Republican Candidates Wise Up – Dodge State-Run Media Interviews

Good. Republican candidates are getting smart and avoiding the state-run media.
And, the state-run media can’t stand it.

Nevada Senate candidate Sharron Angle and Kentucky Senate candidate Rand Paul are taking some good advise from confidants and staying clear of the democratic-media complex. These outlets have noticed and are upset that Republican candidates won’t let them smear and slander them like they did the tea party movement.
Liberal Howard Kurtz at The Washington Post whined about it today:

Some of the most conservative and combative Republicans running for Congress are convinced that the media have it in for them.

But these candidates seem to regard it as an affront when reporters challenge them on their past statements and inconsistencies, which is a basic function of journalism. They are avoiding or limiting interviews with all but the friendliest faces as a way of circumventing the press. And some of them delight in skewering the mainstream media, a tactic that plays well with their base.

Since her primary victory in Nevada, Senate candidate Sharron Angle has spoken mainly with Fox News, sympathetic radio hosts, columnist George Will, the Wall Street Journal editorial page and, in an online video, Christian activist Ralph Reed. Angle told the Christian Broadcasting Network’s David Brody last week that she’s not “running from the media,” but that “the whole point of an interview is to use it, like they say ‘earned media,’ to earn something with it, and I’m not going to earn anything from people who are there to badger me and use my words to batter me with. . . . Will they let me say I need $25 from a million people, go to, send money?”

Another Republican, Kentucky Senate candidate Rand Paul, told tea party activists they have to “control the message” — through advertising — to combat efforts “to paint us as something we’re not,” because “we’re not going to get a lot of help from the newspapers.” Both seem to think the media’s primary role should be to help them — raise money, carry a message — rather than hold them accountable.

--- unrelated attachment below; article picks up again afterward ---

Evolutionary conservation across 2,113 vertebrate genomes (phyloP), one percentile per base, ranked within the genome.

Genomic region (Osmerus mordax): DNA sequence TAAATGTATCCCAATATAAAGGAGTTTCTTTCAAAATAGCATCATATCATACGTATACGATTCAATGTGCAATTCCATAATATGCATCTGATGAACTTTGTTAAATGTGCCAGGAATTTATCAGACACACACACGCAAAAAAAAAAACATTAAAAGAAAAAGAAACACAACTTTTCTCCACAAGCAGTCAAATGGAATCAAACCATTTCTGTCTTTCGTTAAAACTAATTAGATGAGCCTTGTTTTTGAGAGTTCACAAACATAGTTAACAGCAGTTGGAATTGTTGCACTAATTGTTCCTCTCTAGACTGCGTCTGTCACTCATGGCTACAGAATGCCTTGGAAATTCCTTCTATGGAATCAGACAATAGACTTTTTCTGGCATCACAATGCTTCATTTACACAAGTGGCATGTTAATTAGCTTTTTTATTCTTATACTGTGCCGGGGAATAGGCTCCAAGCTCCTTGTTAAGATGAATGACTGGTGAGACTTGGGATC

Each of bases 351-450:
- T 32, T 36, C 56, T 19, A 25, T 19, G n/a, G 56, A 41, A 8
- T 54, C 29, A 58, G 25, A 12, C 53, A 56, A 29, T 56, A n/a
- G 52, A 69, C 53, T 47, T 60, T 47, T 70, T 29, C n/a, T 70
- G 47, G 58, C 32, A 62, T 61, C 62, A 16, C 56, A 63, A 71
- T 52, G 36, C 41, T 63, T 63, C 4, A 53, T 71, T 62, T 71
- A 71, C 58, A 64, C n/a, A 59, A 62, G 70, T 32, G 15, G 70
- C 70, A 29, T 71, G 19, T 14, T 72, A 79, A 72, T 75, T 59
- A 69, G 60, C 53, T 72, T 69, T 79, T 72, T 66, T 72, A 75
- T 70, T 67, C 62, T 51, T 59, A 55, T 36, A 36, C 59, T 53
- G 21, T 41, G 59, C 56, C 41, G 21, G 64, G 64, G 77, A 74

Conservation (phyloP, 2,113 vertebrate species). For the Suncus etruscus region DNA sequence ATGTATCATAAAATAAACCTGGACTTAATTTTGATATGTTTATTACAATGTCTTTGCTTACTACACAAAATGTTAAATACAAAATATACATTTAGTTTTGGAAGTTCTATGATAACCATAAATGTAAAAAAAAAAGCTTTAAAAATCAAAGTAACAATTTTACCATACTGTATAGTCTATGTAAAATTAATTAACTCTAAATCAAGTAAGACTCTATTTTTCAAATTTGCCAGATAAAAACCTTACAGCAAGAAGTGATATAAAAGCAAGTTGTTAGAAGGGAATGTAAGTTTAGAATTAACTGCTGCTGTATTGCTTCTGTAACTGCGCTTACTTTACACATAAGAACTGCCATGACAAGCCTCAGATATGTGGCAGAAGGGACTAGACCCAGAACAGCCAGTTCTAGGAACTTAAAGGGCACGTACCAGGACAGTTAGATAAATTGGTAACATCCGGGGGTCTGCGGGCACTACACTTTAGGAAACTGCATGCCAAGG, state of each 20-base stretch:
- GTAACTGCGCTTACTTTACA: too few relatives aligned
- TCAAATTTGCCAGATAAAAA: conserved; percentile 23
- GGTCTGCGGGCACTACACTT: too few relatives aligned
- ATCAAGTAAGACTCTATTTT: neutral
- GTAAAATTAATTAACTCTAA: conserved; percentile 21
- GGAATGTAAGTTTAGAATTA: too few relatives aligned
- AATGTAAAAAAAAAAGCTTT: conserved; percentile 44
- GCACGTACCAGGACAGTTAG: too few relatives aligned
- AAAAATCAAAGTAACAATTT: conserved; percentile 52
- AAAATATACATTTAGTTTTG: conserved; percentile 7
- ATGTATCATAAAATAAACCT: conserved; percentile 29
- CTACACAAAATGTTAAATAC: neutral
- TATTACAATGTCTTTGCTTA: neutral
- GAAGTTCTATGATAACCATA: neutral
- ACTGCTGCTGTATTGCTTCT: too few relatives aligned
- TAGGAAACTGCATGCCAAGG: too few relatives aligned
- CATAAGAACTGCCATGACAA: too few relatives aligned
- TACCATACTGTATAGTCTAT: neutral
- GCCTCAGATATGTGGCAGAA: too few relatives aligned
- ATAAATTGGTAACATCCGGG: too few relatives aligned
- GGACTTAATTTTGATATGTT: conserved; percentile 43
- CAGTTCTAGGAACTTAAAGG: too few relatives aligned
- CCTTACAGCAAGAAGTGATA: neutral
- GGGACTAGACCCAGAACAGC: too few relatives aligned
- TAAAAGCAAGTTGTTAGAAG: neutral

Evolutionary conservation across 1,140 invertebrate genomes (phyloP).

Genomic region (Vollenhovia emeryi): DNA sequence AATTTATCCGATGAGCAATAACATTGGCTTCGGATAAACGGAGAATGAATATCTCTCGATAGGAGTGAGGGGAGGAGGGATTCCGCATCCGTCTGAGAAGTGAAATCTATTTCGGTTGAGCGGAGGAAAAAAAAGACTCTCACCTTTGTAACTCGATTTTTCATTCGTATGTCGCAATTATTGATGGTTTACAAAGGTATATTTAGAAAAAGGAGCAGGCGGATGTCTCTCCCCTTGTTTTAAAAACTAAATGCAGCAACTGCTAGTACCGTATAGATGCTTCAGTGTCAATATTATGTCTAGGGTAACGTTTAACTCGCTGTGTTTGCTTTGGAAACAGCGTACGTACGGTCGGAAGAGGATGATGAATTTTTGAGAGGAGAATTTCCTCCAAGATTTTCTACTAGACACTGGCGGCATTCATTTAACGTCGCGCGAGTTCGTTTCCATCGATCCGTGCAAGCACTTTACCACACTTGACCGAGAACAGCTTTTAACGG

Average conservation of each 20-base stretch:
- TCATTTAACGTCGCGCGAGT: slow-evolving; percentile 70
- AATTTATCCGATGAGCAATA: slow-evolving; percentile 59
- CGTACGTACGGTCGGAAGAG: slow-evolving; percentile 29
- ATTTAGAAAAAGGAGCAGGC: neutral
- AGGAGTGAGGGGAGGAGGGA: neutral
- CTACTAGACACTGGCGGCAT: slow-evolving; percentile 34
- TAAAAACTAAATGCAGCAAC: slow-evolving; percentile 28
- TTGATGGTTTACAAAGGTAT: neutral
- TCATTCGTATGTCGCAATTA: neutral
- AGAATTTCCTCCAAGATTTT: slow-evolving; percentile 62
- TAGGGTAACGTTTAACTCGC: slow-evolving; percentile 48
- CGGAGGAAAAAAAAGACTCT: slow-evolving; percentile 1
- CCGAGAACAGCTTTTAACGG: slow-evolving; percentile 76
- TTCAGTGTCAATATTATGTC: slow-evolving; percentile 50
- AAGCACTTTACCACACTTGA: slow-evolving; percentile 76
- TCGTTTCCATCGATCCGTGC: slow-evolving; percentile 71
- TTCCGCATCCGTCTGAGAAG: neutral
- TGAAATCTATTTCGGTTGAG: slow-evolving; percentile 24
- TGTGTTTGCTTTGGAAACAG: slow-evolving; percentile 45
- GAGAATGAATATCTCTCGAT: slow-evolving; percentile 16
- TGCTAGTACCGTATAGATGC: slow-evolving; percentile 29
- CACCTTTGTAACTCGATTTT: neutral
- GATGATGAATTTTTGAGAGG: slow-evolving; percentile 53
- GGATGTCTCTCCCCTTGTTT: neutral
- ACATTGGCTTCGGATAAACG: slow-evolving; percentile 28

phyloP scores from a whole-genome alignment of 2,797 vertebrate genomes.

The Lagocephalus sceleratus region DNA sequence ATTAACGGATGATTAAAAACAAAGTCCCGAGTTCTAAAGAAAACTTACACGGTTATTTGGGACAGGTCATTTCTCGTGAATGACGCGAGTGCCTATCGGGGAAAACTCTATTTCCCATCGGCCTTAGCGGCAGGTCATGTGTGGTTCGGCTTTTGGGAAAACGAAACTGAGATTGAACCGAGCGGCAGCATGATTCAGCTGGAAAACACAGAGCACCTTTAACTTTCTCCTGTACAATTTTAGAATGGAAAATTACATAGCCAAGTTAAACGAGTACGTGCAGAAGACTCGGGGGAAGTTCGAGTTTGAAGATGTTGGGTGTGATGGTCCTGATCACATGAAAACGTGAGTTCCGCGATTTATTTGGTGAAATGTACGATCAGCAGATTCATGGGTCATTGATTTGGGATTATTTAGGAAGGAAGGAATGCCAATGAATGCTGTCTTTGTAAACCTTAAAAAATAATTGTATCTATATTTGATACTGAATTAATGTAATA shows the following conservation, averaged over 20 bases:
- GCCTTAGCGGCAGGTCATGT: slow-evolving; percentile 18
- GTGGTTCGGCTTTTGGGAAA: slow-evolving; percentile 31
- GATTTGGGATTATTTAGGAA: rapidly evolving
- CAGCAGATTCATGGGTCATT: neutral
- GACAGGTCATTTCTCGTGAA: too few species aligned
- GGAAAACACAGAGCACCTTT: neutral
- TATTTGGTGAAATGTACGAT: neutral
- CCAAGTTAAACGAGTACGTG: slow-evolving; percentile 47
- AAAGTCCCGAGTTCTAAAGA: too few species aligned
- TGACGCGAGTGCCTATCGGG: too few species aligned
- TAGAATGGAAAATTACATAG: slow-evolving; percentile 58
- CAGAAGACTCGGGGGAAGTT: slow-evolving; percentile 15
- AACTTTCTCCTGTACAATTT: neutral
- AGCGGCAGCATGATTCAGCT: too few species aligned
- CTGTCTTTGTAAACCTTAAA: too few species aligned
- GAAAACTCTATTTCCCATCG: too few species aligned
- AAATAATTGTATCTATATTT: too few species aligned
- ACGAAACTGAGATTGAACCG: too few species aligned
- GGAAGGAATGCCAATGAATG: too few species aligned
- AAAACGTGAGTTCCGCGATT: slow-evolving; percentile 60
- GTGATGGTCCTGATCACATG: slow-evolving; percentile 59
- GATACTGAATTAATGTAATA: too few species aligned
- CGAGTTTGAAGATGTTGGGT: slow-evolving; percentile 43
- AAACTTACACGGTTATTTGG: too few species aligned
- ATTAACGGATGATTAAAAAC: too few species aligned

Nicolle Wallace, the former Bush White House communications director, says candidates such as Angle and Paul have no need “to have a relationship with the national media. . . . They’re probably right in feeling the media haven’t figured out how to cover the tea party movement with objectivity and fairness.” But she said candidates must be “confident enough in the substance of their platform” to speak to local reporters.

Phil Singer, a spokesman for Hillary Clinton’s 2008 campaign, says that “demonizing the mainstream press limits the candidate’s ability to take the next step” and appeal to moderate voters. “In some cases they’re making a bet they’ll be able to speak exclusively to their base and ride the anger in the broader electorate to victory. That’s a gamble.”

The candidates, some of them political neophytes, may be facing some “gotcha” questions, but that is part of the obstacle course of national politics. More experienced politicians anticipate such queries and find ways to brush them off.

Baloney. Don’t believe their lies.
The state-run media has proven itself time and time again that it has absolutely no love for conservatives. Stay away from these horrible propagandists. There will be plenty of other opportunities to get your message out.

NewsBusters has more.

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